The first paragraph should begin by orienting the reviewer to the nature of the problem. The 1st paragraph needs to capture the reviewers’ attention. Look for a powerful “hook” that will make your effort stand out from others and engage the reviewer. You want the reviewer to feel drawn into the problem and compelled to read on. Why should we care about this problem? The end of the 1st paragraph should, then, end with 1-2 sentences that underscore the fact that relatively is little is known about the topic of interest.

The second paragraph should subsequently introduce one’s particular line of inquiry, the research question that follows naturally from the last point of the 1st paragraph. If you propose to focus on a particular population, translate the general problem/question into terms specific to it, mirroring the points you introduced in the first paragraph. Your argument will be well served by frequent reference to evidence in the literature. Can you introduce your own work that suggests this line of inquiry likely will be fruitful? If so, reference several highly relevant articles. It often is powerful to articulate 2-3 questions you intend to explore, ensuring, of course, that each anticipates your specific aims. Having done so, the reviewer then is set up to nod in agreement that the next logical step is to explore, identify, and understand the particular factor(s) of central interest to you. Your work, then, will begin to correct this limitation.

The third paragraph should describe the study you will undertake to address the specific aims. Answer: who, what, where, when and how? Consider referencing a particular conceptual framework that will guide this inquiry; the literature offers many relevant examples. If you propose an intervention, briefly describe its likely content, format, mode of delivery, duration, and anticipated outcomes. For observational studies, briefly describe the setting, population of interest, study design (cross-sectional; longitudinal), sampling plan, likely number of participants by gender, age, race/ethnicity, measurement domains with key constructs, and mode of data acquisition. Provide similar information regarding existing data sets if a secondary analysis proposal, identifying study by name, years data available, and reference a seminal summary article. Reviewers need this background to assess whether or not your specific aims can be addressed in terms of the proposed intervention or observational study, and the data to be acquired or examined.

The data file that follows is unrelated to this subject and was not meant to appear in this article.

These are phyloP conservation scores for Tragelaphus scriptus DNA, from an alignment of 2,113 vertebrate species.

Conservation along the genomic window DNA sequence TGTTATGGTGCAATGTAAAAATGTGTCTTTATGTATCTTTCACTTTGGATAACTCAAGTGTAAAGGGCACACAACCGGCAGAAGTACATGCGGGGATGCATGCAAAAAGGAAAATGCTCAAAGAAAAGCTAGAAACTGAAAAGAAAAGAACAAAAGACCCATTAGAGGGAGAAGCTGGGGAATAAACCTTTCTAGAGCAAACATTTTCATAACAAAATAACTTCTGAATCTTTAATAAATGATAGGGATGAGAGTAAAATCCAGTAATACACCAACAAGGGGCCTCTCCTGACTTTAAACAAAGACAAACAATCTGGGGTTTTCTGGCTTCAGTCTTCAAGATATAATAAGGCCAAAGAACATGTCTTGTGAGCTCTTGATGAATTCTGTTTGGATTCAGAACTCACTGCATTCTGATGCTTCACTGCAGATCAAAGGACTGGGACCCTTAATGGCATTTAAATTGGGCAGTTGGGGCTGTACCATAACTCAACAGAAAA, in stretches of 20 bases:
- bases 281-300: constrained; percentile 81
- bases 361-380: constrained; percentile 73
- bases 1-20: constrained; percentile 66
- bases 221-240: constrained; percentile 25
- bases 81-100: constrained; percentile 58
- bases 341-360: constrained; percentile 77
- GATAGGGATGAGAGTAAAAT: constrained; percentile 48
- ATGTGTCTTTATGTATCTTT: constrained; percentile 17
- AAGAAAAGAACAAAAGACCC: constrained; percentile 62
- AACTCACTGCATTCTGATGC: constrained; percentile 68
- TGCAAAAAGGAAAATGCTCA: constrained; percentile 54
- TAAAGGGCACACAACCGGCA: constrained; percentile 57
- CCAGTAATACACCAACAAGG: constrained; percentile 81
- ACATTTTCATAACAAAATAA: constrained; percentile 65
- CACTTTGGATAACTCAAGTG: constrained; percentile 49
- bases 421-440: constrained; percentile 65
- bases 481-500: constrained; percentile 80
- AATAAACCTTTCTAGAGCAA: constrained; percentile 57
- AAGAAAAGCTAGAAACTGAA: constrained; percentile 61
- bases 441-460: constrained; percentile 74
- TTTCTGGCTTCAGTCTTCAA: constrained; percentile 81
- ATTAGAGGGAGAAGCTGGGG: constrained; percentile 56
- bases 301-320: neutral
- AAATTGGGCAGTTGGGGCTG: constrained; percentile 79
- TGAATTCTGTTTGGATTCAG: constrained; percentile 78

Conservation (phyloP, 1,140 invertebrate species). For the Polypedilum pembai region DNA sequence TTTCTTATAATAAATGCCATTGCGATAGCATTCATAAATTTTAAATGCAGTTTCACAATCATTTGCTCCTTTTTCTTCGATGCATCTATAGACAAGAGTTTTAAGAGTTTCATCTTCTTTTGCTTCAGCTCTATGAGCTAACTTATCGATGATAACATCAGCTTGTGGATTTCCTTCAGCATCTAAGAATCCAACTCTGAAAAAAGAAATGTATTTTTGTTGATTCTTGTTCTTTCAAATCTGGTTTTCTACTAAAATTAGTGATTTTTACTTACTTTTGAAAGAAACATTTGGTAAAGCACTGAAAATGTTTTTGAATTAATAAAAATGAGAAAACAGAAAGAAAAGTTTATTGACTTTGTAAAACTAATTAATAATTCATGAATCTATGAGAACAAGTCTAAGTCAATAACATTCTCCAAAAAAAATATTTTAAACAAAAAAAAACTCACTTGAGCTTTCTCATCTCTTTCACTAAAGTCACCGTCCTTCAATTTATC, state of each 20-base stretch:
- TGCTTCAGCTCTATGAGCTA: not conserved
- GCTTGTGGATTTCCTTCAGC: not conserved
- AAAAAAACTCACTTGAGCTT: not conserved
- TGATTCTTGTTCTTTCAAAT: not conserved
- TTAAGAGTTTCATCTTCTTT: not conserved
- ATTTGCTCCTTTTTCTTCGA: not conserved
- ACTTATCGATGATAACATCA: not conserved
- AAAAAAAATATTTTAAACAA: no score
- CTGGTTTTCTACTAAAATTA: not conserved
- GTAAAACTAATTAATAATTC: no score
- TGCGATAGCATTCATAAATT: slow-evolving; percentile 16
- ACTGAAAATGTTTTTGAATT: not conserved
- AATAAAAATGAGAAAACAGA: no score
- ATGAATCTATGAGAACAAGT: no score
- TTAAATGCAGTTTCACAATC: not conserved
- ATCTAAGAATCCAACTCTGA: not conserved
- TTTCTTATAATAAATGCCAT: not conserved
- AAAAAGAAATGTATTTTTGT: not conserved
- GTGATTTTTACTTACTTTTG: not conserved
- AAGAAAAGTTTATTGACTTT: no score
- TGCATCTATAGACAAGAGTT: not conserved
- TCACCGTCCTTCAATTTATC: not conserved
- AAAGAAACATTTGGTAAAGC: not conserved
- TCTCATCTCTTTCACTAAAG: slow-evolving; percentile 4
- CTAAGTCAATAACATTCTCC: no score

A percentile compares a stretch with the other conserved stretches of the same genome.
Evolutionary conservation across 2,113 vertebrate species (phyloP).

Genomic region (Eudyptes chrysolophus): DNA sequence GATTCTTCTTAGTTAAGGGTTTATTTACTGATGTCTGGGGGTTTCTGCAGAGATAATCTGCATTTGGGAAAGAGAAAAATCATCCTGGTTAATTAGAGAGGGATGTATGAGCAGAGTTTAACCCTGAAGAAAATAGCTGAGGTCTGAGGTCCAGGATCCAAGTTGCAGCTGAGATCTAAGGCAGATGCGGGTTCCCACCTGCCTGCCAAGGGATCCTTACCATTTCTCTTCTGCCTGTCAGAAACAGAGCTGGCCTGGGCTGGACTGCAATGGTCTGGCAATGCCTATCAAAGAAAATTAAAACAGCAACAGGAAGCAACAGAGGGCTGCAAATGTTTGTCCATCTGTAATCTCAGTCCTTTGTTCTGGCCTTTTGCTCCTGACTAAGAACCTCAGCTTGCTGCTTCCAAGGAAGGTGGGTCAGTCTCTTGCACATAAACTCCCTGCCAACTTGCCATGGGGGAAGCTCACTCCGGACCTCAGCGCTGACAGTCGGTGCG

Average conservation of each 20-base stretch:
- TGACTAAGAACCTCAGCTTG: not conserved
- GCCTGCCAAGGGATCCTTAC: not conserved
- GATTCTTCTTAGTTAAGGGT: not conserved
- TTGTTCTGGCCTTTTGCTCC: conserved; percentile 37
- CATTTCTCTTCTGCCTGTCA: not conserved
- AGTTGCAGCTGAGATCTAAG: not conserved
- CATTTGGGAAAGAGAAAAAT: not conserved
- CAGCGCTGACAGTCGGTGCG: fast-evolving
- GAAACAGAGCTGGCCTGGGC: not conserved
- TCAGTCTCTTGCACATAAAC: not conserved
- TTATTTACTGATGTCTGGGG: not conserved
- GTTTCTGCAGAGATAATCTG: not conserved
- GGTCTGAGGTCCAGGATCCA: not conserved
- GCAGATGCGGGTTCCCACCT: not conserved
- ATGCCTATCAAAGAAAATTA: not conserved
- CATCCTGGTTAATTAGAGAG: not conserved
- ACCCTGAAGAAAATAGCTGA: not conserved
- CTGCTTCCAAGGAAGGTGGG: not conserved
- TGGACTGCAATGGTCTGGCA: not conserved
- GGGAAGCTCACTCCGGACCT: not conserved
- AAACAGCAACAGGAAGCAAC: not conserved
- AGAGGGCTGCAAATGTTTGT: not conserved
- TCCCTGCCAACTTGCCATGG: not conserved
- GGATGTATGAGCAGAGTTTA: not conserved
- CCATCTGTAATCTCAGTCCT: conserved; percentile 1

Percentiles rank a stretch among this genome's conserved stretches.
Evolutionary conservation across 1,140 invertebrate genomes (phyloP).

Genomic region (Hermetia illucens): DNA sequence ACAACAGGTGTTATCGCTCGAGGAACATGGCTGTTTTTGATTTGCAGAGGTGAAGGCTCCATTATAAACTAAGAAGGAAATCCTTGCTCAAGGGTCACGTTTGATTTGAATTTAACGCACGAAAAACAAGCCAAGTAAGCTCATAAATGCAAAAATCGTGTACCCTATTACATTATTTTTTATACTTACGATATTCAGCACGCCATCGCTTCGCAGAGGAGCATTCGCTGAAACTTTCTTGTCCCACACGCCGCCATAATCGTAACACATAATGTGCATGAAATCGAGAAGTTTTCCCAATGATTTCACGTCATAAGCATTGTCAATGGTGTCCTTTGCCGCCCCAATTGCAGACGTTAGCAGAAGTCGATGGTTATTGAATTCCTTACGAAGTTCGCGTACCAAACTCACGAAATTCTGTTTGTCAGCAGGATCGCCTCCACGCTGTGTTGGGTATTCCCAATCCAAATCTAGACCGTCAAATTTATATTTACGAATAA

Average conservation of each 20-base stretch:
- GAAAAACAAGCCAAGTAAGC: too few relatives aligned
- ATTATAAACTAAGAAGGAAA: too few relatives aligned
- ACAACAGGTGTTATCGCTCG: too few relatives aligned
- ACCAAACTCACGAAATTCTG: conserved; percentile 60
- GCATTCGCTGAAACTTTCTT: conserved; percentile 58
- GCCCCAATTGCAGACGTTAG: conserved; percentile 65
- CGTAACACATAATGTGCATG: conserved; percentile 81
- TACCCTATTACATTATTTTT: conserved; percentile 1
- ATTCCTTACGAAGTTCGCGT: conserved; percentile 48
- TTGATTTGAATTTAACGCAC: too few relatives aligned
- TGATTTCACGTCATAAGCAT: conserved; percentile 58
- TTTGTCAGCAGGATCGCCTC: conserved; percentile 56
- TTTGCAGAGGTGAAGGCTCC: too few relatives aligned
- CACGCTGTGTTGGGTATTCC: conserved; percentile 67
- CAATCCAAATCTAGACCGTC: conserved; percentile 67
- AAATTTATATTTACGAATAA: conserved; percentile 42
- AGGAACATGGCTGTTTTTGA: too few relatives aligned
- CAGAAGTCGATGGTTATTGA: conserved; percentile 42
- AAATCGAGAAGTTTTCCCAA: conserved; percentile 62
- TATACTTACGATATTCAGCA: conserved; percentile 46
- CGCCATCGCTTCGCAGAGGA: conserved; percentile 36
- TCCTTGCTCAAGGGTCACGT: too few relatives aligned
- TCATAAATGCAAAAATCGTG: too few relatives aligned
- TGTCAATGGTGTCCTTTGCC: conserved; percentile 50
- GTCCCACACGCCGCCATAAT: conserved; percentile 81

The fourth paragraph is your actual specific aims. These are the scientific objectives that address the broader goal of your proposed study. Convention suggests three specific aims. Each specifies a particular action step, related to one another that build incrementally toward the knowledge required to answer your research question. But your aims must NOT be contingent upon one another, for failing to successfully answer a prior aim precludes your ability to purse the subsequent aim(s). This poses a fatal flaw! Consider stating a hypothesis to be generated or tested immediately after each aim. This offers the reviewer a sense of your expectations and provides more specificity. Lastly, nothing should appear in these specific aims that hasn’t been anticipated in the previous paragraphs.

The fifth and last paragraph is intended to bring the reviewer back out of “the weeds” to the significance of the proposed work, to the anticipated benefits, to your needs if a career development proposal, and to why we should care. What are the likely scientific and treatment implications of the findings of the proposed work? This is the “so what” paragraph, which speak to public health importance. It anticipates impact. Be as specific as you can, and appropriately assertive with respect to its importance.

1Manson, S.M. (2011). Selecting issues and hypotheses for a research proposal. In Pequegnat W, Stover E, Boyce CA (eds.). How to Write a Successful Research Grant Application: A Guide for Social and Behavioral Scientists. New York, NY: Springer Science+Business Media. Pp. 49-57.